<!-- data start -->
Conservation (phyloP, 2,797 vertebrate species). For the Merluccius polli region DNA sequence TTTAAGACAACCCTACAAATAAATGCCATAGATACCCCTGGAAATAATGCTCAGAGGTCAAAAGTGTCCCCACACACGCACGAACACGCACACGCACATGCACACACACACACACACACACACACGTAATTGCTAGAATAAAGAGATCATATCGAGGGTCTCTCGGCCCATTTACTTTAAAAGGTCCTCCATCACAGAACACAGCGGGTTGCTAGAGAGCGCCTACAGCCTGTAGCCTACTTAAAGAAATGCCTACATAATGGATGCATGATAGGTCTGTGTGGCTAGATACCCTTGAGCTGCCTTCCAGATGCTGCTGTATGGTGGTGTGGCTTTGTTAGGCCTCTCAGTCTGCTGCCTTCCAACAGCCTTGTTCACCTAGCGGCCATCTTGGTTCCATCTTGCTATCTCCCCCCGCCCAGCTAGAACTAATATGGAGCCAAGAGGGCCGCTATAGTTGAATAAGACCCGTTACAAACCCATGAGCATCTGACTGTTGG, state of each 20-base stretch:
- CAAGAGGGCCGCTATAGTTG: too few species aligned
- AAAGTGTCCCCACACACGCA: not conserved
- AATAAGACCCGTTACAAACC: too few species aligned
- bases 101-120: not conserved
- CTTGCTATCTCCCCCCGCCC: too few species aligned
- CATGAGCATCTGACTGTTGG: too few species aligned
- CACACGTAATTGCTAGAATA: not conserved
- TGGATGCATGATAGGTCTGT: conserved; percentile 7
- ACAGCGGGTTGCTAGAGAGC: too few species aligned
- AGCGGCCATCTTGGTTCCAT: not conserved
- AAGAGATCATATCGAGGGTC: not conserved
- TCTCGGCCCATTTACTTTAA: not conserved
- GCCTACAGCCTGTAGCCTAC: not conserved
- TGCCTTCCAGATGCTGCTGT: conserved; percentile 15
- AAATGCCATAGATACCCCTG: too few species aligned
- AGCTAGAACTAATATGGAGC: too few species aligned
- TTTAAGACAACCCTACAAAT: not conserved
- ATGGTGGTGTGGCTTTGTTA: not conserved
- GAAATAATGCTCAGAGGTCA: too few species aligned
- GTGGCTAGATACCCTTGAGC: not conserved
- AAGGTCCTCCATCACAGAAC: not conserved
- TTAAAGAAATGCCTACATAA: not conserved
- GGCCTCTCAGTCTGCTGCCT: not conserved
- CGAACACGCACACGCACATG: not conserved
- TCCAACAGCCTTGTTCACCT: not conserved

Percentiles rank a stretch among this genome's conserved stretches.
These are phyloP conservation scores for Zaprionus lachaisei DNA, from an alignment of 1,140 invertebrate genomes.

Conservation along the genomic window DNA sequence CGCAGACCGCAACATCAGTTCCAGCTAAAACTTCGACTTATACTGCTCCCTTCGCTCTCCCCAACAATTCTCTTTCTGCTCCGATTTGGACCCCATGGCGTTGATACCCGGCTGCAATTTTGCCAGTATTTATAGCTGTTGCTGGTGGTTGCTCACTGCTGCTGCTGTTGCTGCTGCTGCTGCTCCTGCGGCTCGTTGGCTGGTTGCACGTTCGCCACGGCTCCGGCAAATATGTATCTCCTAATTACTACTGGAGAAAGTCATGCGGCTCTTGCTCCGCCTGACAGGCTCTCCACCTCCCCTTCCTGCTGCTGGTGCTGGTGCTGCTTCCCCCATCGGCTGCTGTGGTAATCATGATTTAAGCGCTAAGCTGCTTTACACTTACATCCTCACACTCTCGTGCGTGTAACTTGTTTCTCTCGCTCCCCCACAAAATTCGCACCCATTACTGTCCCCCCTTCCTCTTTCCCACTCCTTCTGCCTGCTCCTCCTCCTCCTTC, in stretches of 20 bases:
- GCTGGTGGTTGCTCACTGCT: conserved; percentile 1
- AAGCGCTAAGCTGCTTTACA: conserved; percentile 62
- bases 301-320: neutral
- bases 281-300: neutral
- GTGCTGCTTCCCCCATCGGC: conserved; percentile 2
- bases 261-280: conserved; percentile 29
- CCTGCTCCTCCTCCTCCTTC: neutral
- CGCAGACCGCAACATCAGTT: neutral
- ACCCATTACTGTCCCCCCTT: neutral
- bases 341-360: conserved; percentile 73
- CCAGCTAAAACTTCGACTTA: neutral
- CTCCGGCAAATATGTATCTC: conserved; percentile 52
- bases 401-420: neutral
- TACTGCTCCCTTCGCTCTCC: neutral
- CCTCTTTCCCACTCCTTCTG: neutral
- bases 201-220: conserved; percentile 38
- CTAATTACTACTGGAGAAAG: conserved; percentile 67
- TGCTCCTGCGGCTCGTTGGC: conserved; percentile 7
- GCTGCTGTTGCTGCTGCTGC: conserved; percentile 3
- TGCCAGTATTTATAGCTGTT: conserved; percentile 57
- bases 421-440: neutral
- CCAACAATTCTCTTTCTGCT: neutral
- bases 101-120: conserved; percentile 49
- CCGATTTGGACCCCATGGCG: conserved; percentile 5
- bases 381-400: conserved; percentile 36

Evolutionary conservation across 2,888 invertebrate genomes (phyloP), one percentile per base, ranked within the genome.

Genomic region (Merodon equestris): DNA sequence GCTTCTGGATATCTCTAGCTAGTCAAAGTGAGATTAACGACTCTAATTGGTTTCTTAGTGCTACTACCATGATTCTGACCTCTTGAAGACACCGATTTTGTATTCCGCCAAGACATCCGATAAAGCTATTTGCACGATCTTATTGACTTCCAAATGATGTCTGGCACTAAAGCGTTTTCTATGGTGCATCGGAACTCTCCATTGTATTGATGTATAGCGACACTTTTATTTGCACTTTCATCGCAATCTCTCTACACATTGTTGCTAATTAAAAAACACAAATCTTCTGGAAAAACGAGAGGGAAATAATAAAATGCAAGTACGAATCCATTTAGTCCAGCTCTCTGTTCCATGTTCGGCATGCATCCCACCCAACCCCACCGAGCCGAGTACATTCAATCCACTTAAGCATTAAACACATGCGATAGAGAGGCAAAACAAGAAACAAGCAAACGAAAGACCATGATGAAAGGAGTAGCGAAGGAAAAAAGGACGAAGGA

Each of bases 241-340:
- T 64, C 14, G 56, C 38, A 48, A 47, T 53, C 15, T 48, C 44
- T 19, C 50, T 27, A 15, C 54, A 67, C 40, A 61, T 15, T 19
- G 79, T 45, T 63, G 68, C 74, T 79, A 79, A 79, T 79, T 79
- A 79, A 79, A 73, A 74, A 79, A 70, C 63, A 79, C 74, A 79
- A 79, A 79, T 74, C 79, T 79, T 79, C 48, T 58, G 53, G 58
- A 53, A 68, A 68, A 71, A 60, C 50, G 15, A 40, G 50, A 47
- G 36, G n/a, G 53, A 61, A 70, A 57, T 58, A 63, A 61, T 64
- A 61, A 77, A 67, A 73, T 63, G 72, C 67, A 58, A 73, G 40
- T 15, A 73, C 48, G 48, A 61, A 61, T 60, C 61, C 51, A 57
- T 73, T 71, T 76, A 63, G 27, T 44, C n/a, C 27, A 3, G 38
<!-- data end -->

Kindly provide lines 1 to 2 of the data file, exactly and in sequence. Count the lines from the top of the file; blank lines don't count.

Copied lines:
Conservation (phyloP, 2,797 vertebrate species). For the Merluccius polli region DNA sequence TTTAAGACAACCCTACAAATAAATGCCATAGATACCCCTGGAAATAATGCTCAGAGGTCAAAAGTGTCCCCACACACGCACGAACACGCACACGCACATGCACACACACACACACACACACACACGTAATTGCTAGAATAAAGAGATCATATCGAGGGTCTCTCGGCCCATTTACTTTAAAAGGTCCTCCATCACAGAACACAGCGGGTTGCTAGAGAGCGCCTACAGCCTGTAGCCTACTTAAAGAAATGCCTACATAATGGATGCATGATAGGTCTGTGTGGCTAGATACCCTTGAGCTGCCTTCCAGATGCTGCTGTATGGTGGTGTGGCTTTGTTAGGCCTCTCAGTCTGCTGCCTTCCAACAGCCTTGTTCACCTAGCGGCCATCTTGGTTCCATCTTGCTATCTCCCCCCGCCCAGCTAGAACTAATATGGAGCCAAGAGGGCCGCTATAGTTGAATAAGACCCGTTACAAACCCATGAGCATCTGACTGTTGG, state of each 20-base stretch:
- CAAGAGGGCCGCTATAGTTG: too few species aligned